Tuesday, May 7, 2013

Brittney Griner's NYT Op-Ed and Bullying

[Content note:  Discussion of bullying, self-harm]


In this piece, Griner talks of the racist, sexist, and homophobic bullying she endured growing up, as well as her consequent contemplations of suicide.

Although perhaps some people might think that women's sports are a bastion of tolerance, oftentimes they're not. I experienced similar bullying growing up as a female athlete. As a girl who was good at sports and, thus, a "tomboy," boys and girls alike knew all the right triggers to try to keep me in my place. Do we really need to re-hash the slurs? I don't think so.

Usually, bullies had the approval of adults and authority figures who, through their silence, were complicit in the bullying themselves. Others were active participants in it. I grew up post-Title IX in a place where, like many parts of America, many people - men, especially - loudly resented "their" boys' teams having to share athletic facilities, fields, equipment, money, and courts with lowly girls. When that's the entitlement boys were being taught, they learned that they were justified in ridiculing female athletes.

One adult. It would have taken one adult to have intervened and it could have changed my life back then for the better.

Instead, I spent years largely feeling alone, isolated, and hated during my teenage years. I spent a year considering tangible ways I could maybe kill myself.

While male athletes were celebrated, female athletes were made to feel like we were taking resources and attention away from boys - the ones who really deserved such things. And, I knew no openly gay people, even as people speculated about some of my various female "dyke" coaches, some of whom, it turns out, actually were secretly gay.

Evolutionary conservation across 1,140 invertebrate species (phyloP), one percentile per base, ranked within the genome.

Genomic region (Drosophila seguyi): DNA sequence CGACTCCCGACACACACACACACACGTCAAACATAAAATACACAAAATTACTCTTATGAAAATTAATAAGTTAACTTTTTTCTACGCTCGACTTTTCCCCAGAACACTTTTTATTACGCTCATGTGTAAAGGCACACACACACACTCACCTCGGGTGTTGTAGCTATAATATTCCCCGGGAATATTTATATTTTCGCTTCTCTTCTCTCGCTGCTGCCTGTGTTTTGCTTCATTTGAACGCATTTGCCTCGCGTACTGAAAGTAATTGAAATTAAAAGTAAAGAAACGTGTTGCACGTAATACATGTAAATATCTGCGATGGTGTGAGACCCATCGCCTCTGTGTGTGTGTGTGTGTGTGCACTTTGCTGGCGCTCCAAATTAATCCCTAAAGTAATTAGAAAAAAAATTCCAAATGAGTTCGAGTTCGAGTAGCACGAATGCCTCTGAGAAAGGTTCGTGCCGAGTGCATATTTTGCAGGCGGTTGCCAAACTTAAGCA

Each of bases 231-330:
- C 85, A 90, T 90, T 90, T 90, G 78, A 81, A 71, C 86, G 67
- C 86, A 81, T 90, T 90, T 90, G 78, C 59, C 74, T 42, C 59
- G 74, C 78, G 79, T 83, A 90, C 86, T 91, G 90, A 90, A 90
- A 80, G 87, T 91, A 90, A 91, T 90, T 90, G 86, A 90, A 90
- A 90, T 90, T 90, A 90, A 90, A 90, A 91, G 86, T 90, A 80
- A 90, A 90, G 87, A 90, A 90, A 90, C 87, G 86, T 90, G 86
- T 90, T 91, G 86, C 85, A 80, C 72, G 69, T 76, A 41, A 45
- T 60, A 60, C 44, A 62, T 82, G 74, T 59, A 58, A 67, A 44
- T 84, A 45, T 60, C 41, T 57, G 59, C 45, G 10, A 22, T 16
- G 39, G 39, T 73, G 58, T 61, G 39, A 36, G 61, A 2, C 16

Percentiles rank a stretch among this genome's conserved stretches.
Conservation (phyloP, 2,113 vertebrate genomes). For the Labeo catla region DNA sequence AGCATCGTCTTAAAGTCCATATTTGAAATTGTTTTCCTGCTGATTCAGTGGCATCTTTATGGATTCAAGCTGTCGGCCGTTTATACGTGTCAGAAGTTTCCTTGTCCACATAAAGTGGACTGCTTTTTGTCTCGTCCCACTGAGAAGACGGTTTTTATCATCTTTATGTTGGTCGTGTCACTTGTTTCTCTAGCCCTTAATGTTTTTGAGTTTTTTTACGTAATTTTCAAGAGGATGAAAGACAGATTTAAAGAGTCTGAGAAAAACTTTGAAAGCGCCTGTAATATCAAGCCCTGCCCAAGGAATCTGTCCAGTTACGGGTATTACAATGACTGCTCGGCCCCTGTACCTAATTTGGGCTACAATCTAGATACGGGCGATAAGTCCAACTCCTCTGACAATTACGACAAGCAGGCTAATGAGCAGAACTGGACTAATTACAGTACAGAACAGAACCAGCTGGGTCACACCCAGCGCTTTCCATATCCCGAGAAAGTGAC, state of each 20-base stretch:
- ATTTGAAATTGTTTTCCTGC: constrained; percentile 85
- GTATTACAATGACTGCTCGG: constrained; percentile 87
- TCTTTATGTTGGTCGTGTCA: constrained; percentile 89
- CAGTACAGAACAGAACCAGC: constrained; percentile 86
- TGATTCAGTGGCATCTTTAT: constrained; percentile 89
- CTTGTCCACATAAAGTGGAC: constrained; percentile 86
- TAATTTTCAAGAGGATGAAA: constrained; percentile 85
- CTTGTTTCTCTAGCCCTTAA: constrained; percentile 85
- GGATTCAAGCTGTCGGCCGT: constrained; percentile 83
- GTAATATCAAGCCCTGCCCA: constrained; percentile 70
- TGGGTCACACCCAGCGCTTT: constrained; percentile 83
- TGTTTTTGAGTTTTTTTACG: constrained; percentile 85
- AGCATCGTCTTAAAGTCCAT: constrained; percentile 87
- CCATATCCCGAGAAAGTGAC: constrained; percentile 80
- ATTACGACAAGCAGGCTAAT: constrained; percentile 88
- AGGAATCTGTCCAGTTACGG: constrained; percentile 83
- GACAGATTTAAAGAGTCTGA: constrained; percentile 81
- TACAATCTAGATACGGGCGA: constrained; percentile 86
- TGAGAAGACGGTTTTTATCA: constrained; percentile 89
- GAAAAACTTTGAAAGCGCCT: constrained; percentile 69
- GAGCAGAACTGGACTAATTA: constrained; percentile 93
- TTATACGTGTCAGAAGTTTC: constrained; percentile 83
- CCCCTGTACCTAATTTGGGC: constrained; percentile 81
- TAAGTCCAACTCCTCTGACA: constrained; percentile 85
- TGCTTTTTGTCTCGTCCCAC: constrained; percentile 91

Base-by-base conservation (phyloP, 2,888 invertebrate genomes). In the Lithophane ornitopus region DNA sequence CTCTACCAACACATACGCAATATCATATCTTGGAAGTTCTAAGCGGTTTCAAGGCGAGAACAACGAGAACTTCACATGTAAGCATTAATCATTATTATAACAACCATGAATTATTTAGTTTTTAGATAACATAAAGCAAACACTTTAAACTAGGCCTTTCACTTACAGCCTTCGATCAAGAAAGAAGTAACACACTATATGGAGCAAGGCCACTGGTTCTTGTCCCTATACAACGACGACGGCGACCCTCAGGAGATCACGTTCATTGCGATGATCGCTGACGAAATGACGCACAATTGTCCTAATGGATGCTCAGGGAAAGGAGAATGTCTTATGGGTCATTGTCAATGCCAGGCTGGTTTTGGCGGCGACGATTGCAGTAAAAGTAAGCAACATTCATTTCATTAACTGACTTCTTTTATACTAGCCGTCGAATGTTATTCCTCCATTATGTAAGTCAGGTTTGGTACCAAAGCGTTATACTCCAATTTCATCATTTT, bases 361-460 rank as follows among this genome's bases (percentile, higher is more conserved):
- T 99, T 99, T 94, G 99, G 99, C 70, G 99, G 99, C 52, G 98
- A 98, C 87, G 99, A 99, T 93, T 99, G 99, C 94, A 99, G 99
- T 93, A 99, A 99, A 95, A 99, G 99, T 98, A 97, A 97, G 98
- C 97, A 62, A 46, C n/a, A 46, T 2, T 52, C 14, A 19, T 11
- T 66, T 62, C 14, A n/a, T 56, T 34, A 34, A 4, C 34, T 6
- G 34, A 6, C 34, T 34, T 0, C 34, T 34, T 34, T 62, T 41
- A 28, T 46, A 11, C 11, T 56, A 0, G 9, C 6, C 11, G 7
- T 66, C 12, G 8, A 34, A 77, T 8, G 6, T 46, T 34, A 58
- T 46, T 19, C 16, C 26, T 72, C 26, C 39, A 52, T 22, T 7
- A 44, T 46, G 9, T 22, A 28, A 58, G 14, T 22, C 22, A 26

I don't have some big epiphany of a hero stepping in and saving me, but things did gradually get better, as I reflect where I once was and where I am now.

And, as I've engaged with, yes I'll say it, anti-gay people on the Internet who have seemed infinitely more concerned with not appearing bigoted than they have with not actually being bigoted, I continue to question how many of them can truly appreciate that talking about gay rights, for many of us, isn't a mere esoteric, intellectual debating exercise wherein it's "fun" to parse how if we just maybe understood this one Christian doctrine "better" we could maybe see that maybe it doesn't quite technically meet a definition of anti-gay so won't gay people just be a little more "charitable" in throwing around the word "anti-gay"?

I also continue, admittedly, to process my anger at those who believe that it's Christians and Poor Tim Tebow who are the Real Victims of bullying in the US, in which they constitute a majority. Not that Christians can't be bullied, but you know, false moral equations and simple-minded cartoons rarely embiggen the discourse about culture war topics.

So it goes.

My best wishes to Brittney Griner as she heads toward her professional basketball career.

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